But I think our motel package deal was an excellent way to both enjoy the pools and save on accommodations.


Frugal Poet’s Guide to Montana-based Hot Springs Spas, Part 1

Symes might offer the hottest, most mineral-rich hot springs in Montana, if not North America
A local Montana gal friend introduced my husband, another friend and myself, three poets from Chicago out on the western trials, to the wonders of the Symes Hot Springs Hotel in Hot Springs, Montana. The unincorporated town proper is one of the funkiest, most laid-back corners of the state, with a natural food grocery, a Zen cafe and lots of former hippy types casually milling around in western laid-back style. We didn't stay at the hotel itself, but paid a mere $7 each to loll for hours in the artesian mineral bath outdoor pools. Meanwhile, dramatic 4,000-foot mountains served as breathtaking background, part of the Flathead Indian Reservation.
Balneotherapy or "taking the waters"
Deep beneath Hot Springs, Montana, lies hot mineral water springs heated by thermal pockets and warmth of the bedrock. At Symes, the hottest (108-degrees?) and most sulfuric-rich pool is absolutely amazing! Our Montana friend told us the waters are only second to Baden-Baden in Germany for rich mineral content. I couldn't find any such claim later online. But maybe she's right!

Our other friend, who has a slight case of arthritis in his hands and lower back, found relief over the next three days after bathing in the sulfuric waters. He mentioned that he hoped to bring his 78-year-old mother up there sometime for her arthritis woes. However, I would imagine the extra-hot waters far too intense for someone in their upper years. But the four of us did feel wonderfully loose and relaxed after lolling in the pools for a couple of hours. It was almost dreamlike!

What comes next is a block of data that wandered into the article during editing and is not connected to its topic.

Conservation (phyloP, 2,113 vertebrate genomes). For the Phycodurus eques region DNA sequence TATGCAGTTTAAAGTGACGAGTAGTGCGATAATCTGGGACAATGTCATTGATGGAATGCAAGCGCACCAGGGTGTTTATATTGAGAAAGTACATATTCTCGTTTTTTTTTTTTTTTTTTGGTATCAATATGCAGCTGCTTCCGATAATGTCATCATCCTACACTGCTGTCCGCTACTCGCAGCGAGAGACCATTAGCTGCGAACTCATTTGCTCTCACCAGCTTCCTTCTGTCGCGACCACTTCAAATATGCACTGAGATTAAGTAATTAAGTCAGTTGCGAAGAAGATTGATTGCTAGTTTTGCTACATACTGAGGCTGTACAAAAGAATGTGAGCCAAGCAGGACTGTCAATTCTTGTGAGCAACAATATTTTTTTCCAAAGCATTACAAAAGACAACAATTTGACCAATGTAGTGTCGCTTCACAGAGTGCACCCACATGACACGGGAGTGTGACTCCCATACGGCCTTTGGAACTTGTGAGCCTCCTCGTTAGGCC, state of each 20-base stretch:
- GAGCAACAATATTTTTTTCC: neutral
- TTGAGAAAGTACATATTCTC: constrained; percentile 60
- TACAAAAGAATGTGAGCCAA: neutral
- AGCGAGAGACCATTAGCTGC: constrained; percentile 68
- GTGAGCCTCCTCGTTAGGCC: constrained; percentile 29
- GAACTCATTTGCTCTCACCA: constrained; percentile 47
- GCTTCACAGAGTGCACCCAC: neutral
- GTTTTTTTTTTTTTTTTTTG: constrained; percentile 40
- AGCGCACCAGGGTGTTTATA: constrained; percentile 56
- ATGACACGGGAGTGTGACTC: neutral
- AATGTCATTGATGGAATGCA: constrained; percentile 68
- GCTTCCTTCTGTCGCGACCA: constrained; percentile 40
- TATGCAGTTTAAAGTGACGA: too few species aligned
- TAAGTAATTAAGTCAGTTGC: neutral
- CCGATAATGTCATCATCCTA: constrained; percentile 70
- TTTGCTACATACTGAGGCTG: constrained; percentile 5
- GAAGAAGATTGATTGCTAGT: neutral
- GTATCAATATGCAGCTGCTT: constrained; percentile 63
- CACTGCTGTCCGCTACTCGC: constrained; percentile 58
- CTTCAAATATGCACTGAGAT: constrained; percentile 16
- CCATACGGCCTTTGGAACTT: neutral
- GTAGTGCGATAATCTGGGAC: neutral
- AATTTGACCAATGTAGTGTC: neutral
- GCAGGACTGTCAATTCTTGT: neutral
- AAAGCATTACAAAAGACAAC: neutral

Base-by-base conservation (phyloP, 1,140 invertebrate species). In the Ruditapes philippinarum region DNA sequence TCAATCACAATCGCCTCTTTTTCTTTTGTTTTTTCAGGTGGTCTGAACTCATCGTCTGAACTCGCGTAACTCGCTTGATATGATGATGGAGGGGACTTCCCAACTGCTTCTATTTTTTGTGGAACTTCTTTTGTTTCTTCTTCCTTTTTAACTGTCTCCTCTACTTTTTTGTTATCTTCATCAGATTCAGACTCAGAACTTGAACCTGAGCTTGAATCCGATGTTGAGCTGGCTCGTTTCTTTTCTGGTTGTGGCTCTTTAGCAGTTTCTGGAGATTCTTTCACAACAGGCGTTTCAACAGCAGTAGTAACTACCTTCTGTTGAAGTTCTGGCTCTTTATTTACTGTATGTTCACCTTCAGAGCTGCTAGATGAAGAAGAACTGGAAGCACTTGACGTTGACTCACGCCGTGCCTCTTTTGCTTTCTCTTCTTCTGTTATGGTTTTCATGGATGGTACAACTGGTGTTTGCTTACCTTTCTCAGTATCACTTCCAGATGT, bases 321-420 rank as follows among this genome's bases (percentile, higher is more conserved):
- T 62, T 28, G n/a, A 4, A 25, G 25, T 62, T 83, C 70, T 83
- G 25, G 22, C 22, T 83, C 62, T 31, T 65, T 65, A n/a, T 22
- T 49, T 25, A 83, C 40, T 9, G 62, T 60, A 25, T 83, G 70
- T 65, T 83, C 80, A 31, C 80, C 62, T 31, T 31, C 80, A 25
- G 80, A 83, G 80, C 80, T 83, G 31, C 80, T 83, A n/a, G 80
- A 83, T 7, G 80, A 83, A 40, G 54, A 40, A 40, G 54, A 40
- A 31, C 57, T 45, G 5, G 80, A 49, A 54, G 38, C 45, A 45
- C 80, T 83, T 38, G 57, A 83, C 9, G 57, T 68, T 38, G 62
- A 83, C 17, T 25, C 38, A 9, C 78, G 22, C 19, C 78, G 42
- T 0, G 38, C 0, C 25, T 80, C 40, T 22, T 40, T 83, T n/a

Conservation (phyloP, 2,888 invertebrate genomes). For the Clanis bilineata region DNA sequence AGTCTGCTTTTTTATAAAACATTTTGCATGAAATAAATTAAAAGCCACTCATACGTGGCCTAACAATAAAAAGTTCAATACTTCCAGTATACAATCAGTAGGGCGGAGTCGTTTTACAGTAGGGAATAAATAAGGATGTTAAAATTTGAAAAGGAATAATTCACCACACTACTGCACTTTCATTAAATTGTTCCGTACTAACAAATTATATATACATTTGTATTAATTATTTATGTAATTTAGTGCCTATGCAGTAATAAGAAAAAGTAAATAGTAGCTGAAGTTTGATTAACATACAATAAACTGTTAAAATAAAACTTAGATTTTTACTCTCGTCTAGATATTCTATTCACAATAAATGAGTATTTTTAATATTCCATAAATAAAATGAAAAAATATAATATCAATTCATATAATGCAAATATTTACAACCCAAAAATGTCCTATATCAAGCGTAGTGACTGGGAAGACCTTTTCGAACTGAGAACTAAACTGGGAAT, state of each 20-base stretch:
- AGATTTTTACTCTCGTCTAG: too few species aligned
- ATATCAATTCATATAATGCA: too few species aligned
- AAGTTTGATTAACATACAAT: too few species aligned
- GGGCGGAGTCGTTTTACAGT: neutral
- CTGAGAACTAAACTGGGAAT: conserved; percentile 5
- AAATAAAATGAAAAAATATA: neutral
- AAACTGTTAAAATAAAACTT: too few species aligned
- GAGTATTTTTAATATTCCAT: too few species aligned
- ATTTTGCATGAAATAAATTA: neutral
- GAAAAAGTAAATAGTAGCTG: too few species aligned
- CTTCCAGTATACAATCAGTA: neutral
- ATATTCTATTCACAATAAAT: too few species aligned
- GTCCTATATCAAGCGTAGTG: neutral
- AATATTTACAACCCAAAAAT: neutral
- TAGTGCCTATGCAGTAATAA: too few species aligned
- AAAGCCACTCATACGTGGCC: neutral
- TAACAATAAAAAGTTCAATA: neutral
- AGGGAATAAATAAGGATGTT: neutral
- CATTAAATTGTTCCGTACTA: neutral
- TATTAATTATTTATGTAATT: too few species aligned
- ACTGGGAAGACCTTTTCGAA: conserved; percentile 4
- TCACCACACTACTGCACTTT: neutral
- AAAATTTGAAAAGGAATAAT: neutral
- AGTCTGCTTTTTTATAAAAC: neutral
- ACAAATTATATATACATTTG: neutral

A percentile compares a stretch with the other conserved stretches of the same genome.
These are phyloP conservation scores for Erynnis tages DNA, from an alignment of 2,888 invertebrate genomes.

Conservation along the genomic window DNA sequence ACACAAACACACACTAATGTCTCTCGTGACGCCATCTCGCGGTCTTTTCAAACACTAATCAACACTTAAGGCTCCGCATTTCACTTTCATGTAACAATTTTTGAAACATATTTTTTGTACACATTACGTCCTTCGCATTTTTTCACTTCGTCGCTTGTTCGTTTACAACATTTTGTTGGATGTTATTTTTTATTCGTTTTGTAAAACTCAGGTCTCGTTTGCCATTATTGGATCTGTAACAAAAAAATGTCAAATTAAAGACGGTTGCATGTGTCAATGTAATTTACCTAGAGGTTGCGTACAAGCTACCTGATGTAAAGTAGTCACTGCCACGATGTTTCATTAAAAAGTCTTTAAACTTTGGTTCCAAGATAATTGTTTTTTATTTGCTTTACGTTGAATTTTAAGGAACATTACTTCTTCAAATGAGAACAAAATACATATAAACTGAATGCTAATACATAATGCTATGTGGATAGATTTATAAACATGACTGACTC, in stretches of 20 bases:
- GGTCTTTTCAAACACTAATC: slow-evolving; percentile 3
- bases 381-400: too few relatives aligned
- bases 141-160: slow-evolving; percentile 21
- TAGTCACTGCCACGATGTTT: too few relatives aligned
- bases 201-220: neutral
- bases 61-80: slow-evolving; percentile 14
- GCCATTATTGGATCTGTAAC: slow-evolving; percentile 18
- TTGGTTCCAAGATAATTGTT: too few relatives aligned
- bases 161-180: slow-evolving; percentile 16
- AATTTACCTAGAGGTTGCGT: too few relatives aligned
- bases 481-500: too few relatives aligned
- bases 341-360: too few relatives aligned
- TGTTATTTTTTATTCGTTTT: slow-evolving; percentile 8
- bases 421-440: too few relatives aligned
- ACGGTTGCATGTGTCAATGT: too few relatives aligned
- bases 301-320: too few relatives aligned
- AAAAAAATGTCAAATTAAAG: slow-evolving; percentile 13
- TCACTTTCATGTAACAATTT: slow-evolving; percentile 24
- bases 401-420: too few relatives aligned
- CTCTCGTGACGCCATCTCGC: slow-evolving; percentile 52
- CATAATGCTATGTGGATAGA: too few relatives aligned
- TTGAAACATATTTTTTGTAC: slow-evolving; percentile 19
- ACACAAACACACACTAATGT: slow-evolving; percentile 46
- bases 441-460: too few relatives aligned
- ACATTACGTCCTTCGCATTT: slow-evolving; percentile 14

The Symes Hotel itself is a throwback to the 1930s, when it first opened. Not too much renovation seems to have been made, but the art deco facade is striking. Randomly weird gift shops inside. Off the first floor lobby, a long hallway leads to private, clawfoot bathtub rentable spa rooms. Here is where folks can bathe in mineral waters au natural and adjust the temperature to their liking. These bathtub rooms of barebones, dated design -- kind of remind me of little hallway rooms a house of prostitution might have in a town like Bangkok (not that I would know) -- or as portrayed in that 1980s Albert Finney movie "Under the Volcano." One room even had a thick red rope that looked like a noose hanging from the ceiling. Yikers!

Then, at the end of the hall lies a private whirlpool and sauna spa room, which can also be rented. Poor room ventilation and cramped quarters, however, made it a turn-off and we didn't opt for it. The women's changing room and shower was nice, however.

Looked at another local motel called Alameda's that offers mineral hot springs in its own motel bathrooms and that seems like it might be a good choice for those who prefer the indoor, individual bathtub experience vs.the little rentable bathtub rooms at Symes.